If you have been injured at your job in the maritime industry, then your injury may be covered by either the Longshore and Harbor Workers’ Compensation Act (Longshore Act) or the Jones Act – but not both. The real challenge is understanding the difference between the two laws so you can determine under which law your injury falls.
In this article, we will delve into the basics of both Acts, the differences between the two, and why there is confusion as to whether they overlap. Given that there is some complexity in differentiating between the Longshore Act and the Jones Act, it is always smartest to obtain the services of an experienced Longshore Act attorney.
We at Doolittle & Tucker know the difficulties that confront workers injured on the job. Our expert team has decades of experience, and a proven track record of success, helping injured clients navigate Longshore Act and even Jones Act issues. Because there are some short deadlines with regard to workers’ compensation claims under the Longshore Act, call us as soon as possible for a free consultation at 904.396.1734.
The Longshore Act
The purpose of the Longshore Act is to provide compensation and medical treatment for employees who suffer injuries occurring on the navigable waters or ports of the United States.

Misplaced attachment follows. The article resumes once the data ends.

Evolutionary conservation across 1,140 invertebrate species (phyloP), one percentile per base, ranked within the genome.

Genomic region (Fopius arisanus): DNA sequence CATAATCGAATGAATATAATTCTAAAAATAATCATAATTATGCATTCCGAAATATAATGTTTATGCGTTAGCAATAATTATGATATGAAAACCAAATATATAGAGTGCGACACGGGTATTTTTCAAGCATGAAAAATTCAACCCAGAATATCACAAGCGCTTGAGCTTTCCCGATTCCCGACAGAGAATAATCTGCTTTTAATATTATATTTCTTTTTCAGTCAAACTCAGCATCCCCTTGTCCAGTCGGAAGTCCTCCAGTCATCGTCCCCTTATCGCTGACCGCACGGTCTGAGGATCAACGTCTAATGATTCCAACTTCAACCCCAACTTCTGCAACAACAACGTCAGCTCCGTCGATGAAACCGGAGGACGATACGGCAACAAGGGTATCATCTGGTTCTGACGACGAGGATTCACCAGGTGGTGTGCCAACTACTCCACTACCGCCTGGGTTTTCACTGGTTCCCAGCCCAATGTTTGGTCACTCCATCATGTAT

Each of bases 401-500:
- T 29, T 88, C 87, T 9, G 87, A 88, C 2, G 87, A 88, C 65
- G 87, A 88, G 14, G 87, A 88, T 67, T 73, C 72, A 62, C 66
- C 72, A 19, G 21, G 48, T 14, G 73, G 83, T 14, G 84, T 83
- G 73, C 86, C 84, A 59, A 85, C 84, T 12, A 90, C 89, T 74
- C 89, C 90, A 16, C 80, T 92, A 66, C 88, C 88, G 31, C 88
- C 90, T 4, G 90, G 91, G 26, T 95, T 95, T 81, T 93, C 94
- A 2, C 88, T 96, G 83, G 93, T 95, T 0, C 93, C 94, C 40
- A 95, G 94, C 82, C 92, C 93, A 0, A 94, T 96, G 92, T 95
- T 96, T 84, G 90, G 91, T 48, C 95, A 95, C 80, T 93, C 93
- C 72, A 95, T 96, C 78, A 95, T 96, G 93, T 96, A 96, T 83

The employees covered by the Longshore Act are those engaged in maritime work, or in a maritime occupation on the navigable waters of the U.S. or in adjoining waterfront areas. That includes a longshoreman or other person in longshoring operations, and any harbor worker, such as workers who repair, build, or break down ships. Notably, however, the Longshore Act does not cover masters or crew members of a vessel.
With regard to benefits provided, the Longshore Act is a workers’ compensation program. Accordingly, the types of benefits provided include:
- Medical care
- Disability compensation
- Job rehabilitation compensation
- Death benefits
Typical of most workers’ compensation programs, benefits for pain and suffering, and loss of quality of life are not available under the Longshore Act.
The Longshore Act is administered by the U.S. Department of Labor. There are a number of deadlines, forms, and notice requirements connected to the Longshore Act, which all go through the Department of Labor.
The Jones Act
The Jones Act, originally passed by Congress in the 1920s and most recently updated in 2006, was designed specifically for protection against negligence in the maritime industry. The notion of “negligence” in this context is rather broad and could include injuries that were the result of a poorly trained crew, too few crew members on a vessel, or improperly secured cargo, to name a few.
The people covered by the Jones Act include any seaman, from the captain down to the lowest level worker, who spends at least 30% of his or her time on board an “in navigation” vessel, and whose duties contribute to the ship’s function. “In navigation” means that a vessel is floating and operable, whether the vessel is at sea or in port. A vessel that is in a dry dock is not considered to be “in navigation,” for purposes of the Jones Act.